Our mission is to prevent disability and to improve the lives of children with disabilities in a sustainable way. Sustainable in the sense that the work and activities continue unhindered after Karuna leaves. To achieve that we work by the following principles:
People develop themselves
To achieve a better quality of life for people with disabilities, the community also has to change. Acceptance and knowledge should be anchored in the community. Karuna aims to inspire local leaders to take responsibility for the marginalised members of their community and to let them participate. It is crucial to train those local leaders and to develop their capacities. Adults and children with disabilities can be strong role models. We believe in the power of people, and would like to strengthen this power and promote solidarity. Karuna’s role is to be a facilitator, motivator and capacity builder.
This also means that communities are requested to mobilise financial resources locally. After all, if the costs and organisational efforts are higher than what can be effectuated locally, it will not work. A high sense of ownership ensures that leaders and other community members feel responsible and motivated to change.
Replicable and scalable
“If it is not scalable, it is a hobby”, says Nanno Kleiterp of the Dutch Development Bank FMO. Replicability makes a development project sustainable. Projects and models should be implemented as simple and cost-effective as possible, so that people in other places can be inspired by them, and follow the example to take action on their own.
The replicability of a project is important, not only because it generates the most impact, but also because it is fairer. If we implement good but expensive projects, these cannot be followed by other communities and this would bring further inequality.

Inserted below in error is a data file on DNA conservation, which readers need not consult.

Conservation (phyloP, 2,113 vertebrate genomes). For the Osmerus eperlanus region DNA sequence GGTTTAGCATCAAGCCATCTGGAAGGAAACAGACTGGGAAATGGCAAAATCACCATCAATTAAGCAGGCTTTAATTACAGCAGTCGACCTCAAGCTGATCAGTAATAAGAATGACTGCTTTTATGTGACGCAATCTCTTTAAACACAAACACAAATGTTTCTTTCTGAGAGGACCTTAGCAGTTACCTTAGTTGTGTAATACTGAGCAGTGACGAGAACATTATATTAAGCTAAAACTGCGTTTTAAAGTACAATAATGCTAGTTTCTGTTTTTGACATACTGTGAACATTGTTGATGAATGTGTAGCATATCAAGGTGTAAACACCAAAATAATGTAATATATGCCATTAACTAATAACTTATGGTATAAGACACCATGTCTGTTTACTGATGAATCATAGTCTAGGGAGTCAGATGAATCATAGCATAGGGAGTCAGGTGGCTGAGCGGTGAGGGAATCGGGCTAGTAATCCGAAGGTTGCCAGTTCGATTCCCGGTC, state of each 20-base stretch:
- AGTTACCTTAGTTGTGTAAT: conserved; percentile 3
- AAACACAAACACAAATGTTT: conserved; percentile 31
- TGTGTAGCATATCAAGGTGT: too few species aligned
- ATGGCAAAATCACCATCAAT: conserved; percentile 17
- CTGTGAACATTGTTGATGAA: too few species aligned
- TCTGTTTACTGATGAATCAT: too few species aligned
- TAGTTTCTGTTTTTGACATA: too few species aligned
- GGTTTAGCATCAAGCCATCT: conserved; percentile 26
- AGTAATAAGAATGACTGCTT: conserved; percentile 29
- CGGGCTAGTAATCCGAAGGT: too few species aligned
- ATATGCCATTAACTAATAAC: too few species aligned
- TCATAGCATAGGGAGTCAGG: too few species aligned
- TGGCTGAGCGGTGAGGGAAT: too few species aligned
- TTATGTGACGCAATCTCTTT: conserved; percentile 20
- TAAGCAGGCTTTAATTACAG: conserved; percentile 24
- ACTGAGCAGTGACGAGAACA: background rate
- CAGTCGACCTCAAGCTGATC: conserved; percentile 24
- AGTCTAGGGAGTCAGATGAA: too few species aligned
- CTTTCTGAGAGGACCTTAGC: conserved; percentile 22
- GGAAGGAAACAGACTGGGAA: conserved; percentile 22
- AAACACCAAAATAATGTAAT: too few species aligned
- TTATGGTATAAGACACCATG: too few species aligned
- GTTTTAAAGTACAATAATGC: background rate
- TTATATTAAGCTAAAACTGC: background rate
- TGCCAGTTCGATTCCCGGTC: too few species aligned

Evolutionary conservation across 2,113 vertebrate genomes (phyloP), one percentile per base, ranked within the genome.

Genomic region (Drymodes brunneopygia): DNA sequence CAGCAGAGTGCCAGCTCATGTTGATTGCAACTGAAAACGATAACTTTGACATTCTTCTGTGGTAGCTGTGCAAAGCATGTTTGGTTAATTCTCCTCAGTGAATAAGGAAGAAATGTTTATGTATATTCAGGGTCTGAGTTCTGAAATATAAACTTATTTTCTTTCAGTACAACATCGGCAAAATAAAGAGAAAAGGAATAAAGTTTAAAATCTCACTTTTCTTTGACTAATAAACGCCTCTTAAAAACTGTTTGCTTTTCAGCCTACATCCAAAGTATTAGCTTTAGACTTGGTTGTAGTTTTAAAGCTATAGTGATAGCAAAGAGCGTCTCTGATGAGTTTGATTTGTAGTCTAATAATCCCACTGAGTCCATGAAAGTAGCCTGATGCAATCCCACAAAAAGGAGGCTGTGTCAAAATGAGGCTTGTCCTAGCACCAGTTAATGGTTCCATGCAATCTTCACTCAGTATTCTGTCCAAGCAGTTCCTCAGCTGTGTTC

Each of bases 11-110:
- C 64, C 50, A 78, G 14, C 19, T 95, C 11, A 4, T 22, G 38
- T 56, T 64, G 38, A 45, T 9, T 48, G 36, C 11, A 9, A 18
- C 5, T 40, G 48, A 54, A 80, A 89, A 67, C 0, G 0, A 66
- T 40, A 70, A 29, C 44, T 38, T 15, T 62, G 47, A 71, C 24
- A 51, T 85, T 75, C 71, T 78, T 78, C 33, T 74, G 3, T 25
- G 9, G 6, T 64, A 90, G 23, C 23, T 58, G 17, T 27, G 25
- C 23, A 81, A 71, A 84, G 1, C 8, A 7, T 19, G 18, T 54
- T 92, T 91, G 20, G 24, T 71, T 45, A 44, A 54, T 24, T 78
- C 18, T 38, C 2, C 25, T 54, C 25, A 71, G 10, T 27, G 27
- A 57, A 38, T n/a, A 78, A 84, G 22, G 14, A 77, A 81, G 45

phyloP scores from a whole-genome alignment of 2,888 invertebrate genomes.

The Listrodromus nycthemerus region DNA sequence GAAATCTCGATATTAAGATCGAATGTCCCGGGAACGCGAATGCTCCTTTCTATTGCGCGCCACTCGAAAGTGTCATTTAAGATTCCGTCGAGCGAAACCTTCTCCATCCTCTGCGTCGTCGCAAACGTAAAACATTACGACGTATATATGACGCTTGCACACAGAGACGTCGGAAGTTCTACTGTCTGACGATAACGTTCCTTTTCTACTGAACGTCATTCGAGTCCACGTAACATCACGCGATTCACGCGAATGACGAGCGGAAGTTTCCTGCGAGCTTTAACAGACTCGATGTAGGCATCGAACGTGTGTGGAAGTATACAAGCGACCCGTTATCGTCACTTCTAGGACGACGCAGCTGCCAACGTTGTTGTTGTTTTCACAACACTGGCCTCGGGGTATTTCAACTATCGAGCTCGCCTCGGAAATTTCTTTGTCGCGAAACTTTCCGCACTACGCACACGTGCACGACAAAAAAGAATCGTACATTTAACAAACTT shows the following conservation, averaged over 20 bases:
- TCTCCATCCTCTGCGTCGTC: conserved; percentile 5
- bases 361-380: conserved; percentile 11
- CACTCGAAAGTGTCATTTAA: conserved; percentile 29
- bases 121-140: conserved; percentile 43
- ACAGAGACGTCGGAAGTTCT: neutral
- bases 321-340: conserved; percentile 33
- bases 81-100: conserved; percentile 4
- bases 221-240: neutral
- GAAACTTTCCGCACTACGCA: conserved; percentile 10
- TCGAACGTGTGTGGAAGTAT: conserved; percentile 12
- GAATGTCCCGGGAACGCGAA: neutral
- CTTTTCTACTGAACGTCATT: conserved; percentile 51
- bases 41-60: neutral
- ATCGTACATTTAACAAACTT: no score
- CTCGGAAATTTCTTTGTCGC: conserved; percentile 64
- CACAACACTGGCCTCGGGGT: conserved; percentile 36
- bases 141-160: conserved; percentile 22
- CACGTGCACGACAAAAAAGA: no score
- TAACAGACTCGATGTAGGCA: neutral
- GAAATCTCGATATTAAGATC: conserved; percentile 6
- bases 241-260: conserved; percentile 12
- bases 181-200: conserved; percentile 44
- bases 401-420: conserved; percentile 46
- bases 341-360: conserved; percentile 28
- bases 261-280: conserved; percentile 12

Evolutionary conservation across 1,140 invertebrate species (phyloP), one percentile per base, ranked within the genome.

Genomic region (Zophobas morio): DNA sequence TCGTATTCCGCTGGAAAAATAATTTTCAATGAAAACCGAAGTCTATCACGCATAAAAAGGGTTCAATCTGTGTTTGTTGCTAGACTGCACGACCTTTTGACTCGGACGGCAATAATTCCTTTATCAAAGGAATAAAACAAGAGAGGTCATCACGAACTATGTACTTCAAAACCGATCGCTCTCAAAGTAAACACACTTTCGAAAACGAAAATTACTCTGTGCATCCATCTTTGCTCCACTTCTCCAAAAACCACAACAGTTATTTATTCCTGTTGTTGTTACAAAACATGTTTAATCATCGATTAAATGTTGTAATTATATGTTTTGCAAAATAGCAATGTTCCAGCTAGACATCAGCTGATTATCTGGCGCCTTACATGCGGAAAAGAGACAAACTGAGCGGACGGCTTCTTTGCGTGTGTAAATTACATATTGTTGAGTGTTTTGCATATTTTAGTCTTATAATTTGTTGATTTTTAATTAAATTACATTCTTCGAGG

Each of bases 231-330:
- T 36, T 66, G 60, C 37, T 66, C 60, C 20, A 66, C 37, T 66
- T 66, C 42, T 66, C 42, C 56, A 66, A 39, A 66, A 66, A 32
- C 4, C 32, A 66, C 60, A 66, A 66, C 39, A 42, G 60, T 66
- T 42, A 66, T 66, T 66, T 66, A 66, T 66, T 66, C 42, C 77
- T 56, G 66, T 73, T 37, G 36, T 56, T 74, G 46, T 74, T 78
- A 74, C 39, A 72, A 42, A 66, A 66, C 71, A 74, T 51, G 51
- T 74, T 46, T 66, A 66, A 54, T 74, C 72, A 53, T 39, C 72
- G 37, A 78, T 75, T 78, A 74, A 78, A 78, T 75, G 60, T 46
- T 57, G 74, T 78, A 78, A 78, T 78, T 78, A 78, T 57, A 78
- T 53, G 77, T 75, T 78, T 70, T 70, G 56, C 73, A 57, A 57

Entrepreneurial spirit is in the blood of Karuna as an organisation (read more at ‘about us’). A programme should be simple, cost-effective, replicable and results oriented. The principle characteristic of an entrepreneurial approach is that there is a strong focus on the exit strategy, straight from the beginning of the project. In other words focusing on self-reliance.
Therefore, as soon as Karuna enters a community, we investigate the readiness of the leadership to take responsibility. If that is not present, then it is likely to fail. We appoint one person who takes responsibility for the whole programme. If a community turns out not to embrace the programme, if the leaders don’t take responsibility, or if the conditions are not fulfilled Karuna stops the funding and the support. In such situations, a programme cannot be continued in a sustainable way.
Do no harm
We always keep the do-no-harm principle in mind: damage as a consequence of suspended projects or unutilized schools or clinics has more impact than is regularly assumed. This also damages people’s trust in development. To continue if conditions are not fulfilled can be more harmful than quitting, on the long-term.
Read more about how these principles are used in the models Karuna developed.